Differential diagnoses of transient neurological dysfunction are broad and Epileptic seizures feature in many differential diagnoses of transient neurological dysfunction. The most common error is to diagnose a syncopal episode as an epileptic seizure. Undue reliance placed on investigations, particularly the EEG and MRI lead to errors. Non specific EEG abnormalities, normal variants are erroneously labeled as epileptiform activity leading to misdiagnosis of epilepsy. Questionable CT and MRI abnormalities (like small calcific lesions, perivascular spaces) are wrongly labeled as abnormal and the patient is advised unnecessary therapy with antiepileptic medications. The diagnosis of epilepsy is made primarily on the history, and the role of the EEG is to assist in the subsequent classification of the type of epileptic seizures and the epilepsy syndrome.

When taking the history it is a good practice to first allow the individual and witnesses to give their own freehand eyewitness account of the points without interrupting and to then go over again on the salient points in a systematic manner.

In those who have had repeated episodes, a videotape recording with a mobile phone camera of an episode is frequently invaluable, conveying more information.

Some conditions that could be mistaken for epilepsy are listed below
Neurally mediated syncope
Situational syncope
Micturition syncope
Tussive syncope
Deglutination syncope
Defecation syncope
Glossopharyngeal neuralgia
Carotid sinus hypersensitivity
Orthostatic syncope
Cardiac syncope
Valvular heart disease
Atrial myxoma
Cardiac tamponade
Pulmonary embolus
Cerebrovascular disease (TIA, Infarction, hemorrhage)
Vertebrobasilar insufficiency
Subclavian steal
Vertebrobasilar migraine
Arnold-Chiari malformation
Hydrocephalic attacks
Epileptic seizure
Psychiatric disorders
Panic attacks
Somatization disorder
Psychogenic unresponsiveness
Basilar migraine
Migraine with epilepsy
Metabolic conditions
Nonepileptic attacks/Psychogenic pseudoepileptic epileptic attack/ Non-epileptic attack disorder
With excessive motor phenomenon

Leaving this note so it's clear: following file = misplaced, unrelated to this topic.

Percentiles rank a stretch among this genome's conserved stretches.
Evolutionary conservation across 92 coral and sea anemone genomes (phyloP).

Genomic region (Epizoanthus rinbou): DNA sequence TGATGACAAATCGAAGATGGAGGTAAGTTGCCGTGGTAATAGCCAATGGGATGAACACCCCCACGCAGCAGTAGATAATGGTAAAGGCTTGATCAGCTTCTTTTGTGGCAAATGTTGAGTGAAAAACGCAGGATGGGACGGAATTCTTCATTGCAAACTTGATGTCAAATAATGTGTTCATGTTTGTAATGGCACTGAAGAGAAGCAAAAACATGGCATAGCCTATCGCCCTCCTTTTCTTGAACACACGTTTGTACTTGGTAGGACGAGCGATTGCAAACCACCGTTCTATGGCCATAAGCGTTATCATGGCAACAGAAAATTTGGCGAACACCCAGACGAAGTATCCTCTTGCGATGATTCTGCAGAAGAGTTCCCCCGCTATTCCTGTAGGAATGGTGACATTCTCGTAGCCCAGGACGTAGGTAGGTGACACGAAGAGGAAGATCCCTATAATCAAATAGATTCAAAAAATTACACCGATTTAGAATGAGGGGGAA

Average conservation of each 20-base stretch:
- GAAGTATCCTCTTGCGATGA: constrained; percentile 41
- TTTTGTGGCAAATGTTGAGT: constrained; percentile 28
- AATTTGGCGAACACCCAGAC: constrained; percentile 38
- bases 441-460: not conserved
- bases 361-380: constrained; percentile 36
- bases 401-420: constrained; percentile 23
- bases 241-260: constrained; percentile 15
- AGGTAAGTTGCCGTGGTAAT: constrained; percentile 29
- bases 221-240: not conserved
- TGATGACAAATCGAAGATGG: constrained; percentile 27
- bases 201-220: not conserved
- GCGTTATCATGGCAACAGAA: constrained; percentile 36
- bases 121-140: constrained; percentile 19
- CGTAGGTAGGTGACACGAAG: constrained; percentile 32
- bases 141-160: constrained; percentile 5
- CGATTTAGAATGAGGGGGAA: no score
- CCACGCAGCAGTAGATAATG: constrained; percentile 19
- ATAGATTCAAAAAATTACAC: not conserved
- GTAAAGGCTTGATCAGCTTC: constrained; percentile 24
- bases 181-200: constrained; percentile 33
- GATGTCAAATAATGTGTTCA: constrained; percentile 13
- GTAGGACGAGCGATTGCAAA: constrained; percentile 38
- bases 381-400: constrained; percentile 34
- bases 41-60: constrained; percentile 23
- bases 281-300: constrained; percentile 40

With lying motionless

Evaluation after the First Seizure
Epilepsy is a group of conditions and not a single homogeneous disorder and seizures may be symptoms of both diverse brain disorders and an otherwise normal nervous system, it is not possible to develop inflexible guidelines for what constitutes a standard set of diagnostic tests.

Furthermore, it is not always clear from the history that the patient has even had a seizure or has epilepsy.

Thus, the role of the physician is threefold:
(a) To determine whether epilepsy or seizures exist and not some alternative diagnosis
(b) To define, if possible, an underlying cause
(c) To decide whether to treat and optimize treatment

Epilepsy is primarily a historical diagnosis, and the initial assessment and approach to management are based, in large part, on the clinical history, especially on an accurate description of the event in question. Information should be obtained from the patient when possible, as well as from other individuals (especially family members) who have observed typical attacks.

EEG (Electroencephalogram)
See earlier discussion in diagnosis

Neuroimaging (CT, MRI, PET, SPECT)
The modern era of structural brain imaging - first with computed tomography (CT), then with magnetic resonance (MR) - has revolutionized our ability to identify epileptogenic brain lesions. With high-resolution MR scans, a wide variety of pathologic lesions can now be diagnosed routinely and noninvasively. These include mesial temporal sclerosis, well-differentiated gliomas, gangliogliomas, cavernous malformations and neuronal migration defects. Fewer seizure disorders are now justifiably classified as "idiopathic" or even "cryptogenic." Functional brain imaging, such as positron emission tomography (PET) single photon emission computed tomography (SPECT)), and magnetic resonance spectroscopy, is providing additional and often critical information about the extent of metabolic changes and alterations in regional cerebral blood flow associated with seizures. It is important to note that merely a presence of lesion on MRI does not mean the patient has seizures or epilepsy.

Single seizure or first seizure - To treat or not to treat.
Whether therapy with antiepileptic drugs (AEDs) should be initiated after a first seizure is controversial. Within 5 years after a single, unprovoked seizure, 16-62% of patients have another seizure.

Recurrence is more likely if there has been an earlier neurologic injury sufficient to cause seizures; a structural abnormality on neuroimaging; an abnormal, particularly epileptiform, EEG; or a family history of epilepsy.

Most studies also suggest that partial (including secondarily generalized) seizures are more likely to recur than primarily generalized tonic-clonic seizures. Treatment can reduce (perhaps by 50%) but not eliminate the risk of a second seizure.

The treatment decision must be made individually for each patient, considering the potential physical, psychological, and occupational consequences of further seizures and of AED therapy. Many patients may want to take medications after a single seizure, since medications definitely reduce the risk of recurrence.

Choice of medications after decision to treat has been made
There are several drugs available for epilepsy. The comparison studies have shown that the efficacy of these drugs is similar. The newer drugs have a better side effect profile and adverse effect profile. Generally they do not cause cognitive side effects and other serious side effects.

The following table lists the commonly used AEDs and the choice of AEDs in various seizure types. broad and Epileptic seizures.